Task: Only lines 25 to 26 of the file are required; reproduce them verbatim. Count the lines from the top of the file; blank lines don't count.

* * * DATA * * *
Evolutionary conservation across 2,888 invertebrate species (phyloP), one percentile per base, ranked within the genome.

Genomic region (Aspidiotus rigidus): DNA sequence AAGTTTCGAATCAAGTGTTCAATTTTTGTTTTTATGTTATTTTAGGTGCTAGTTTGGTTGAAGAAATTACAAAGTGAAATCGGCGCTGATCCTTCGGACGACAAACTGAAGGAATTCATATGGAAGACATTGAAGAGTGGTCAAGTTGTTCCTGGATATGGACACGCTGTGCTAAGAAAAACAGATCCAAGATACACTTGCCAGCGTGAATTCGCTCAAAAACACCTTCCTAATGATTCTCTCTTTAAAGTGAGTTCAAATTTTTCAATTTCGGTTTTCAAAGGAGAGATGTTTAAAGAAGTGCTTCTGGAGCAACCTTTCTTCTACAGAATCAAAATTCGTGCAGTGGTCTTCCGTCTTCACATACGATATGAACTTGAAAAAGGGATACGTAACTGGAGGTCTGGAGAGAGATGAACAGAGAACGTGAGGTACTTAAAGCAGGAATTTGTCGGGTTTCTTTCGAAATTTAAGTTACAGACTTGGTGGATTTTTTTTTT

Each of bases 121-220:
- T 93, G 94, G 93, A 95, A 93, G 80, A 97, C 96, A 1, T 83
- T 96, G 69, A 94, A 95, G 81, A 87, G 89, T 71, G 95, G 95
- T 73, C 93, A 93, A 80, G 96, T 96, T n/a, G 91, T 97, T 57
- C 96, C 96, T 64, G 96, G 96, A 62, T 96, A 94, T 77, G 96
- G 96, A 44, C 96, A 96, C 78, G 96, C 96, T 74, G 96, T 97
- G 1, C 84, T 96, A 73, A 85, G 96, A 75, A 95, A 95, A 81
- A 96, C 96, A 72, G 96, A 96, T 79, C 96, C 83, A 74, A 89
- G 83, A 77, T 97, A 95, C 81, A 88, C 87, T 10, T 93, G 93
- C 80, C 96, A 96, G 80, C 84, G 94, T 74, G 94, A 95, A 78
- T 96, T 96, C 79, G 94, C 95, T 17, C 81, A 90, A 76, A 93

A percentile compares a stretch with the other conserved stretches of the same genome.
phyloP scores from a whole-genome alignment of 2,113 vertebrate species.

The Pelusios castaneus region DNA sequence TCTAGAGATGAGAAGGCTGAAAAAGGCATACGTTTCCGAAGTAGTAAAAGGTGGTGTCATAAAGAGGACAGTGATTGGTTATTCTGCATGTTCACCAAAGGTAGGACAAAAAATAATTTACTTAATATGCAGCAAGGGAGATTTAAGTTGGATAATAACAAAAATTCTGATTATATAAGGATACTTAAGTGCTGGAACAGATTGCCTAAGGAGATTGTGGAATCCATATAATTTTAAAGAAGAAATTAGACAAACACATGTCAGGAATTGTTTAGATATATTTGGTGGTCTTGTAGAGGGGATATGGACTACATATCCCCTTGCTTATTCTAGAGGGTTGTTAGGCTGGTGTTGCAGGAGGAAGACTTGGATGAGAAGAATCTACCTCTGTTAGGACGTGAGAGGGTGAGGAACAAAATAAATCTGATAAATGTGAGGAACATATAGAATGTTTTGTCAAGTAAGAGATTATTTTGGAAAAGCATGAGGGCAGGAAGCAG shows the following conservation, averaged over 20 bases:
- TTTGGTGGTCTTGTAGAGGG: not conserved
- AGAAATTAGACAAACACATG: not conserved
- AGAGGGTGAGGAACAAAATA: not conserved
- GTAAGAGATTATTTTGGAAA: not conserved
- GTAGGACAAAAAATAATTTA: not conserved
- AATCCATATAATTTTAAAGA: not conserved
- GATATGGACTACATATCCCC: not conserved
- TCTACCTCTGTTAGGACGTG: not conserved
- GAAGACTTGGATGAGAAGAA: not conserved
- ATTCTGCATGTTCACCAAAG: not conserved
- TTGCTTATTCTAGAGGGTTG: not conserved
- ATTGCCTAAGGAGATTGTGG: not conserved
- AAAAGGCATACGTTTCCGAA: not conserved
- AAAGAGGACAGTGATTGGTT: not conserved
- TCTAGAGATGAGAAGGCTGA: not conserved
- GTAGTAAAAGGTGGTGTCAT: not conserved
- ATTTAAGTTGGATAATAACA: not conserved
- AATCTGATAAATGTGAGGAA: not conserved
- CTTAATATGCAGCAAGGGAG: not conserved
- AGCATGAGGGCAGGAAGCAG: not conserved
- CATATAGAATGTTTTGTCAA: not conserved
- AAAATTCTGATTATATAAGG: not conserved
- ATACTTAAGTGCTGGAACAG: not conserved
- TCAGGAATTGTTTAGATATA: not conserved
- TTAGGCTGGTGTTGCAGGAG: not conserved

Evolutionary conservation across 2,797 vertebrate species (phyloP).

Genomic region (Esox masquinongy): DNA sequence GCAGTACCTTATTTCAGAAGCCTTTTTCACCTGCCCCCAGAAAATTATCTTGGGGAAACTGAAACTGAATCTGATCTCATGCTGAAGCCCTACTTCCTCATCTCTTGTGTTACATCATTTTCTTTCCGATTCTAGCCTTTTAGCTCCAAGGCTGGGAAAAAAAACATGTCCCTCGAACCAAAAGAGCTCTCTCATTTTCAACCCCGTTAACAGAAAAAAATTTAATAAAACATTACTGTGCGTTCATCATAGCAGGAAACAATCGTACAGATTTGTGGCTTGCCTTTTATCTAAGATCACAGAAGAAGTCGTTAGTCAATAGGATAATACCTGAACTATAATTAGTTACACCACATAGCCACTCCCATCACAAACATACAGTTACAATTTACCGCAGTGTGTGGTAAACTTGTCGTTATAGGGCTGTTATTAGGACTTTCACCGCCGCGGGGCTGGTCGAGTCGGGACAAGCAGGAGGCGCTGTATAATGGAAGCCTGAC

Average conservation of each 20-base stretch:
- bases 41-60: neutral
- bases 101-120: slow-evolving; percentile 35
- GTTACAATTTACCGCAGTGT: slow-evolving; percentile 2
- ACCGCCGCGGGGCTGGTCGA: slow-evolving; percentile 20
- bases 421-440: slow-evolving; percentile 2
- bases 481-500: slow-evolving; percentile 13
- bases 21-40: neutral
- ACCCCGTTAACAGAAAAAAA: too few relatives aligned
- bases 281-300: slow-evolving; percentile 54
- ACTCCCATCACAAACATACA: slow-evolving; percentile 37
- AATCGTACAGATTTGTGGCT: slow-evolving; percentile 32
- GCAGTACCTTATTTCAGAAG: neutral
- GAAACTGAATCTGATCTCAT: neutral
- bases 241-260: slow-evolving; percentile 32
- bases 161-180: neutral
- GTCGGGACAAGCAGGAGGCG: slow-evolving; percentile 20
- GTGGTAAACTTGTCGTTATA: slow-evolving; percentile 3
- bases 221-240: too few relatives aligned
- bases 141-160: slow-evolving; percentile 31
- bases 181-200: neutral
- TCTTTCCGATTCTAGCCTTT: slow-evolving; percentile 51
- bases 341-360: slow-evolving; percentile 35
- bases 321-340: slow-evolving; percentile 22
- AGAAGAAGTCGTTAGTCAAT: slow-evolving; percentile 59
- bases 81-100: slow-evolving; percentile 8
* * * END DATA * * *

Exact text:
- GAAGACTTGGATGAGAAGAA: not conserved
- ATTCTGCATGTTCACCAAAG: not conserved